Dorper breeds were developed in the 1930s and ‘40s, and were officially recognized in South Africa in 1946. The fast-growing, well-muscled Dorpers are a cross between Horned Dorset rams and Blackhead Persian ewes. Dorper Sheep are typically docile and require minimal labor to manage.
Blackhead Persian ewes, originally from Arabia, lend their hardiness (adaptable to heat, cold, dry or wet conditions), high fertility and frequent twins to their Dorper offspring. Dorpers are hair sheep, and generally shed each spring and summer. Therefore, they require only minimal shearing. Dorpers are selected for high quality skins that may yield up to 20 percent of carcass market values. Dorper sheepskins make excellent leather, are highly sought after and are marketed as “cape glovers.”
There are two recognized Dorper varities. A black head and white body are characteristics of a classic Dorper sheep; white Dorpers are completely white. American sheep are shorn so judges can see sheep conformation. In South Africa, show animals may have up to two inches of wool. The animal’s coats may have a blend of short wool and hair. Breeders may select for natural shedding ability or show ring qualities. Some animals retain wool on their back or main body, which protects them from summer sun and insects. Animals may not shed in the same pattern each year. Annual shedding typically leaves small clumps of wool and/or hair across pastures and where animals rub against trees of fence posts.
Dorpers have strong maternal instincts and can begin breeding as early as 10 months. On their website, the Howells reported that two ewes gave them 10 lambs in 18 months. On pasture, lambs grow quickly and build muscle. Dorpers cross well with other breeds and thrive on a wide range of forage. They do not require grain feed but can adapt to trough feeding in drought conditions.
Most Dorpers do not have horns, but some rams have scurs or small horns. Those with horns may have a stronger libido according to the American Dorper Sheep Breeders’ Society (ADSBS).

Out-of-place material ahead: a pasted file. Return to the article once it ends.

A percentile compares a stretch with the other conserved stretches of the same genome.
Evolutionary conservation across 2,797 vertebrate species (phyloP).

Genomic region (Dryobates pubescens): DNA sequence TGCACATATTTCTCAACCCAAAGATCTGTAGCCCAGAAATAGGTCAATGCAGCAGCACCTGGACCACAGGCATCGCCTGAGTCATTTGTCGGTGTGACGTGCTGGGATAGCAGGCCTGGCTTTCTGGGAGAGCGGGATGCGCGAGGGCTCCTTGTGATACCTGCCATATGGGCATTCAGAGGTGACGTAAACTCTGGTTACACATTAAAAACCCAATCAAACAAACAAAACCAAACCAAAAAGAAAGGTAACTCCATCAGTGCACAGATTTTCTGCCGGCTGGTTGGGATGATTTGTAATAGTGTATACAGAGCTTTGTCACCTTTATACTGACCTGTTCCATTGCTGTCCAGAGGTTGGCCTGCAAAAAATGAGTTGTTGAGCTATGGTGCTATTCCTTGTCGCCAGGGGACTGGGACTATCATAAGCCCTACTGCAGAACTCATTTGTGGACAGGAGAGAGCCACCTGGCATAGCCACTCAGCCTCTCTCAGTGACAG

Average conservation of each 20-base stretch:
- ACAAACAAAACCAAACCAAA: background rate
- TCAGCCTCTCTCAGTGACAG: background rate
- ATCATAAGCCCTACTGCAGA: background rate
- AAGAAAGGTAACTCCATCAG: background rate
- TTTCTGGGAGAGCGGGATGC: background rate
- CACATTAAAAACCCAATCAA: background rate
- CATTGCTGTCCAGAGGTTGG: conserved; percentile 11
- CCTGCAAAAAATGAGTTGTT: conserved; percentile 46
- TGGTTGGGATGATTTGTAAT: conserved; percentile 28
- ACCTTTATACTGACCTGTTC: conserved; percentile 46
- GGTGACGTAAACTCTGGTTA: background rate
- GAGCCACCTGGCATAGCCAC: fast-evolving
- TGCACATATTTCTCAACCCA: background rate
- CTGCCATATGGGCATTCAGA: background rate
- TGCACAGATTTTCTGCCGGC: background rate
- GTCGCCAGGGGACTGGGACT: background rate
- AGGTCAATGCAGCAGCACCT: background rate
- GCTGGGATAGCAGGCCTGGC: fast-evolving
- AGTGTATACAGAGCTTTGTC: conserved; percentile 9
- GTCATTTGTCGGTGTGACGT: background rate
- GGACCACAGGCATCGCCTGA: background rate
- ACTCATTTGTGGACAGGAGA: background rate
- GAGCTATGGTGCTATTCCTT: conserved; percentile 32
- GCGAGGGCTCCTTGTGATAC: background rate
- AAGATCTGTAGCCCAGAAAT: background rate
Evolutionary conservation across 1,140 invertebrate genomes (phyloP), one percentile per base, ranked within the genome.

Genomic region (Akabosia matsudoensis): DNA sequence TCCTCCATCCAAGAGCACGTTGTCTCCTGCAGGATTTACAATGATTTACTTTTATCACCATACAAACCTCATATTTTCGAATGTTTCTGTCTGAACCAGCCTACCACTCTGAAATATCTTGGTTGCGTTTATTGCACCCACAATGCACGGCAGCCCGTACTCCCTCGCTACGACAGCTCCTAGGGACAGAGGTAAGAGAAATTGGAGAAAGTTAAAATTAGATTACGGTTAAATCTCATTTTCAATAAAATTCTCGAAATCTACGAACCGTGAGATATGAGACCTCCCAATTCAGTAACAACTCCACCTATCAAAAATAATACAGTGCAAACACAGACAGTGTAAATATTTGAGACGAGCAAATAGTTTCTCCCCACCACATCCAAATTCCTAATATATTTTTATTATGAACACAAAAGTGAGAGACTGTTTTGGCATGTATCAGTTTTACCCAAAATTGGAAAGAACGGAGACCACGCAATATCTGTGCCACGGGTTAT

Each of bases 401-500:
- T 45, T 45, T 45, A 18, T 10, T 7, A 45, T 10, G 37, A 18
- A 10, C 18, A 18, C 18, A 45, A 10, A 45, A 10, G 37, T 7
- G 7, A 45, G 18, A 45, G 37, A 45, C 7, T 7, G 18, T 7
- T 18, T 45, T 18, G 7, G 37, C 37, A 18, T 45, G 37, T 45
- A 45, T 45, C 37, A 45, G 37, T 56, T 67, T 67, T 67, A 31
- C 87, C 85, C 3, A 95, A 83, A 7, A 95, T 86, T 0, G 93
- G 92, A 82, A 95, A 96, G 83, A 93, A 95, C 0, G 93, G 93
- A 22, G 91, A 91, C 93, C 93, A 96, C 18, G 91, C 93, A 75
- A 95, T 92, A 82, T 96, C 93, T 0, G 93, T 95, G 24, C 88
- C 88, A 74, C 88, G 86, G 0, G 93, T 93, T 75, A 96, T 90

Ulf Kintzel, owner of White Clover Sheep Farm, recommended processing Dorper lambs at 85 to 100 pounds. Higher weights or feeding grains may lead to excess fat, according to Kintzel. Dorper meat has a mild flavor prized by restaurant chefs and consumers. Kintzel said ewe culls taste milder than mutton of traditional breeds.
Dorper rams can weigh 225 to 275 pounds and ewes range between 160 and 220 pounds.
American purebreds have 15/16 South African genetics and full-bloods have 100 percent South African genetics. Dorper sheep may be classified and tagged under the South African Breed Standard of Excellence as:
• Type 5 (blue ear tag) — Very good, stud quality (rams and ewes)
• Type 4 (red ear tag) — Above average, stud quality
• Type 3 (white ear tag) — Commercial quality, first selection
• Type 2 — Commercial Quality, second selection
• Type 1 — Cull
Types are evaluated by conformation (head, forequarter, barrel, hindquarter, sexual organs), growth /size, fat distribution, color pattern and covering.
As Dorper sheep join more American herds, more Dorpers sheep shows will be held across the country. The Big E in Springfield, MA held a Dorper Sheep show in September. Entries came from farms across New England and the Midwest. Dorper shows are also being held at:
• North American International Livestock Exposition in Louisville, KY
• Texas Hill Country Dorper Association Show in Fredericksburg, Texas
• San Antonio Livestock Show in San Antonio, Texas
• Fort Worth Regional Show at Fort Worth Stock Show & Rodeo
• Southern States Dorper Show in Cookeville, TN
• Western Regional Dorper Show at the Utah State Fair
• Mid-America Show and Sale in Duncan, OK
• Woodstock Fair in Woodstock